It’s probably safe to say that just about every one of the millions of people concerned about climate change are waiting in dread of what Donald Trump could do when he takes office as president. After all, he made many pledges on the campaign trail that would be grossly counter-productive to efforts to reduce greenhouse gas emissions.
Among these are promises to reopen coal plants, approve controversial pipelines, and withdraw from the Paris climate agreement signed at COP21 last year, in which pledges for aggressive action by both China and the U.S. were critical in paving the way for close to 200 nations to get on board.
Not everyone is waiting. Last week at the COP22 climate talks in Morocco, a group of 365 major corporations and investors came forward proactively with an open letter to the president-elect, urging him not to withdraw from the Paris accord.
Given that Mr. Trump ran as a business candidate, it would seem an appeal from some of the biggest corporations in the world — including names like Mars, Nike, Levi Strauss and Starbucks — would be more likely to attract attention than citizens rallies or protests by environmental groups. Also included among the signatories are DuPont, eBay, Unilever, Hewlett-Packard and Hilton.
“Failure to build a low-carbon economy puts American prosperity at risk,” the executives said in their letter. “But the right action now will create jobs and boost U.S. competitiveness.”
The executives said they would continue to pursue a low-carbon agenda in their own operations.
Last week in Marrakech, leaders gathered to extend and solidify the commitments made last year into actionable steps. As threatening as a Trump presidency could be to climate progress, analysis reveals that economic forces, not government policies, are the largest factor driving mass decarbonization. The closing of American coal plants, for example, is being driven far more by price competition from natural gas than by anything the Obama administration has done through the EPA.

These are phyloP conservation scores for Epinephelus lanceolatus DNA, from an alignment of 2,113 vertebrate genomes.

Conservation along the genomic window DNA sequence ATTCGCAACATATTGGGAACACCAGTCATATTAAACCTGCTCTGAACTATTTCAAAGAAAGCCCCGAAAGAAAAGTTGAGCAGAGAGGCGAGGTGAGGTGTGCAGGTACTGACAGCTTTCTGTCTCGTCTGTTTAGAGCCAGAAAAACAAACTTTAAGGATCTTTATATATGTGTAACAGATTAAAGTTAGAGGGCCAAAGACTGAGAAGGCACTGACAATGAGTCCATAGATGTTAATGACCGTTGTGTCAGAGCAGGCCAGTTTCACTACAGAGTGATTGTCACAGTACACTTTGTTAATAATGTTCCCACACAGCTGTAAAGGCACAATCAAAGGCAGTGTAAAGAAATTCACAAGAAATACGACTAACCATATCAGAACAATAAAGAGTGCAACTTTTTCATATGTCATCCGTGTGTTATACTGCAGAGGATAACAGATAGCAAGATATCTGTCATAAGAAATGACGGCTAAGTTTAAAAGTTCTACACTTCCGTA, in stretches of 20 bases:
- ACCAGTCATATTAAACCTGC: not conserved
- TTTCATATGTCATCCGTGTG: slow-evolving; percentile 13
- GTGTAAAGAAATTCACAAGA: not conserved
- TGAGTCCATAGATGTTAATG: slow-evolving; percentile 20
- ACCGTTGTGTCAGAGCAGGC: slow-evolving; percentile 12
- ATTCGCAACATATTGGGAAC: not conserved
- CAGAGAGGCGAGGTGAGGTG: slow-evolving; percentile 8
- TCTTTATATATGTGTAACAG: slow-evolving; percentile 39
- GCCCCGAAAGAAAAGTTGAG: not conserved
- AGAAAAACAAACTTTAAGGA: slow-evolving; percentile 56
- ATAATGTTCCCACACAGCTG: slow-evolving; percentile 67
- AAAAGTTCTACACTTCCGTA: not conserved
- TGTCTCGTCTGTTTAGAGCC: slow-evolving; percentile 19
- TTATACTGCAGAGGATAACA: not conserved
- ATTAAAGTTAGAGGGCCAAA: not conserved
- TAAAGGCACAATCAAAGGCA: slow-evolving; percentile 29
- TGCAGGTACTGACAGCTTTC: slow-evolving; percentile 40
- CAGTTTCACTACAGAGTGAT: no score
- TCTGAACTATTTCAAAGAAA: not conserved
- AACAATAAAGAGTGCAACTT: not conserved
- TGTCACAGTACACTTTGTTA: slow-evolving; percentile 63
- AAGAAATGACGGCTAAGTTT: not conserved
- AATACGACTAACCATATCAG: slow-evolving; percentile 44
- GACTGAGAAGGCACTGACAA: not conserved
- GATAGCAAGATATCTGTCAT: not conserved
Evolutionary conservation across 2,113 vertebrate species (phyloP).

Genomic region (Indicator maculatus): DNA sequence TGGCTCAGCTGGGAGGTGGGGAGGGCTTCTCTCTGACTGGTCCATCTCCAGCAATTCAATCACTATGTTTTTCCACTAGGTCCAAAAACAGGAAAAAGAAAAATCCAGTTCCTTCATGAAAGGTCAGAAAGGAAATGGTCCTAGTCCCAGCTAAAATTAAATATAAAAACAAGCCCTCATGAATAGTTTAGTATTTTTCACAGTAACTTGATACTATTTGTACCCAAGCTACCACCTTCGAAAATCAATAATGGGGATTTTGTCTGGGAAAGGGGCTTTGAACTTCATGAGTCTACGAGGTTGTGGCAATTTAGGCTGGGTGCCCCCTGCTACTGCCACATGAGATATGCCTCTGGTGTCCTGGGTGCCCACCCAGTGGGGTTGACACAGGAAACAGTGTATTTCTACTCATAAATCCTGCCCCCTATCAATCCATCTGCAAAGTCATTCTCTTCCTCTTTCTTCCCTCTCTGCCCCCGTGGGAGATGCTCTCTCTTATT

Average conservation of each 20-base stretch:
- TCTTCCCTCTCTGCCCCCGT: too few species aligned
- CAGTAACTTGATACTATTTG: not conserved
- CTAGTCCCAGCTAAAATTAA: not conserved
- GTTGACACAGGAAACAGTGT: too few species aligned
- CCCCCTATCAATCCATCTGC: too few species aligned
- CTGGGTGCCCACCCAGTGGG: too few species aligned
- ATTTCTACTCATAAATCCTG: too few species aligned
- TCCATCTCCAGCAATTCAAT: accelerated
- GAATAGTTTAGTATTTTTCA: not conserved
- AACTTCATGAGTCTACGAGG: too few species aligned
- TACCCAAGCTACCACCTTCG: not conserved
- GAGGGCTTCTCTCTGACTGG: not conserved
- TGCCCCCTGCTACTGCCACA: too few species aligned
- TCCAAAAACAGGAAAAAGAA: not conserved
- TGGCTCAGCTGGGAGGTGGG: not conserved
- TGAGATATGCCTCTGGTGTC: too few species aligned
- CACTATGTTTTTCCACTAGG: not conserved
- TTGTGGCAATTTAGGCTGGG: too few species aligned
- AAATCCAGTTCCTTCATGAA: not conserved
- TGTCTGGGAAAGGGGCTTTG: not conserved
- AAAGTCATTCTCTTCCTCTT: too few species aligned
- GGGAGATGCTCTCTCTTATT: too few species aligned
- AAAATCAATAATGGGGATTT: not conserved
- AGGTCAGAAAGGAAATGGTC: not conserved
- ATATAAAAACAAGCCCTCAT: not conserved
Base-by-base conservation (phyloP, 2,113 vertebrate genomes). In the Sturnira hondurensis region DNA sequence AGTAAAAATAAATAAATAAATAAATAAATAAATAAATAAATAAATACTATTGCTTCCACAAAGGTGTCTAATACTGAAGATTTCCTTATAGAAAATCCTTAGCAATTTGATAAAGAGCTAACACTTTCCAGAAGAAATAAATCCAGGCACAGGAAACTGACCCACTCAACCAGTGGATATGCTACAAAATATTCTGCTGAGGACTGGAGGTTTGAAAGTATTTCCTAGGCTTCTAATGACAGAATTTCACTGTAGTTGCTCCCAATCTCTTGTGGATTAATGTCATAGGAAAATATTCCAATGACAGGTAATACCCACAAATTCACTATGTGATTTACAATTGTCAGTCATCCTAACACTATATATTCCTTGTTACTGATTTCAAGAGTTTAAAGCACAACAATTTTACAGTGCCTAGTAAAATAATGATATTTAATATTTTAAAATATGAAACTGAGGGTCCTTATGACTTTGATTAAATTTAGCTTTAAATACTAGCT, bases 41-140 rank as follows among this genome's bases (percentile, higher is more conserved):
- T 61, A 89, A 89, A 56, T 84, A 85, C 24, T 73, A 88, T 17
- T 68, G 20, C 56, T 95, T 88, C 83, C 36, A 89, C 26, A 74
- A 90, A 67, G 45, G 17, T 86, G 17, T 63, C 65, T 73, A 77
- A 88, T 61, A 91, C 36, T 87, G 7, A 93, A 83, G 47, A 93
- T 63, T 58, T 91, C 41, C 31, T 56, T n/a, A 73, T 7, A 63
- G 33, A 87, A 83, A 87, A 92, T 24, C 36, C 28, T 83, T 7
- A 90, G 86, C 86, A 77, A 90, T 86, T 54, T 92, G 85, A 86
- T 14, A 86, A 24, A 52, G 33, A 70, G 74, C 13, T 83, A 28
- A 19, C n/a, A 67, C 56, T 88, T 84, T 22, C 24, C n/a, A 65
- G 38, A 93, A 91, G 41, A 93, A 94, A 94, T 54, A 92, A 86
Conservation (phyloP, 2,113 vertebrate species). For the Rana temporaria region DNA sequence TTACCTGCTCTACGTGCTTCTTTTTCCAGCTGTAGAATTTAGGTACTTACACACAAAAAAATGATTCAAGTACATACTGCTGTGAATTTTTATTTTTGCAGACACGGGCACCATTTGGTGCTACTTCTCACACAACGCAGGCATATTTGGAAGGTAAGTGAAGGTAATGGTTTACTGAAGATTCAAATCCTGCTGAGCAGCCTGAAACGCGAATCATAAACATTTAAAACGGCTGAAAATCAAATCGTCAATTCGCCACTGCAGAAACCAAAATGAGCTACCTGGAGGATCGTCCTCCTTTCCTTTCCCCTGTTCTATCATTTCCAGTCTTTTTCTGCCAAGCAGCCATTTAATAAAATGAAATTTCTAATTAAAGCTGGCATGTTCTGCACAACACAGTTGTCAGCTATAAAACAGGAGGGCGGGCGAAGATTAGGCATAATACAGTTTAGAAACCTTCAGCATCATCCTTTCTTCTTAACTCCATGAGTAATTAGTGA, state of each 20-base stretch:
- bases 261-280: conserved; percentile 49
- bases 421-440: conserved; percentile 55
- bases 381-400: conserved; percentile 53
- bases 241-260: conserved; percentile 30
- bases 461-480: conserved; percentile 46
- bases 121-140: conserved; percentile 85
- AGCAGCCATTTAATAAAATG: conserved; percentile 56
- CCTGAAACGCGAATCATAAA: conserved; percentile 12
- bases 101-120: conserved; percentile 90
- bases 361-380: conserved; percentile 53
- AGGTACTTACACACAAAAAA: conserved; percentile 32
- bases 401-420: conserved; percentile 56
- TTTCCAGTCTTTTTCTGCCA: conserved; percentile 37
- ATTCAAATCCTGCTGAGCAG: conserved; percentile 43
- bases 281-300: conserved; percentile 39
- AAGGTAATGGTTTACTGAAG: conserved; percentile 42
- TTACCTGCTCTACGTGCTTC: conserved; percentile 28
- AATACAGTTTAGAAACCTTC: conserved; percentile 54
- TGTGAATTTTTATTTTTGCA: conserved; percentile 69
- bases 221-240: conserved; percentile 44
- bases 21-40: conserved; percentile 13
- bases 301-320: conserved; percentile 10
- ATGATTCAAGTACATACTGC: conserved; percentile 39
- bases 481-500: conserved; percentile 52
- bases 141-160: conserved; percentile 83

Specifically, the letter calls on elected American leaders to “strongly support” the following:
- Continuation of low-carbon policies to allow the U.S. to meet or exceed its promised national commitment and to increase our nation’s future ambition
- Investment in the low-carbon economy at home and abroad in order to give financial decision-makers clarity and boost the confidence of investors worldwide
- Continued U.S. participation in the Paris agreement, in order to provide the long-term direction needed to keep global temperature rise below 2 degrees Celsius
One particularly salient quote accompanying the letter came from Matt Patsky, CEO of Trillium Asset Management:
“The enormous momentum generated by the business and investment community to address climate change cannot be reversed and cannot be ignored by the Trump administration,” said Patsky of Trillium Asset Management.
“That train has left the station and to stand in its way is folly. Nevertheless, we know that now is the time to remind the incoming administration that virtually every company in the Fortune 500 and over $100 trillion in investor assets has acknowledged the reality of climate change and the need to address it head on.”
Comments like this one, it would seem, would be hard for a business-oriented leader like Trump to ignore.
Before the election, a number of pundits suggested that Trump would become more reasonable once in office, if he were to win. We can only hope, at this point, that this will be the case.
Technically, since ratification was hastily passed in October, in no small part due to fears of a Trump win, a four-year process is now required for a country to formally withdraw from the Paris Agreement. Even so, if a major player like the U.S. reneged on its commitments, it could have a domino effect, giving other countries less incentive to follow through on their commitments.
In a separate but related story, the International Energy Agency (IEA) said in its World Energy Outlook, Donald Trump could reach his goal of making the U.S. energy independent (meaning that all oil would come from North American sources). It would take until 2040 to do that. But, according to the agency, that goal could actually be achieved sooner with an emphasis on energy efficiency and renewables, as well as a shift away from petroleum for vehicle propulsion. So, it’s possible that even if Trump continues to doubt the scientific consensus on climate change, he might still pursue what could amount to a low-carbon agenda in pursuit of his goal of rapidly moving away from dependency on Middle Eastern oil.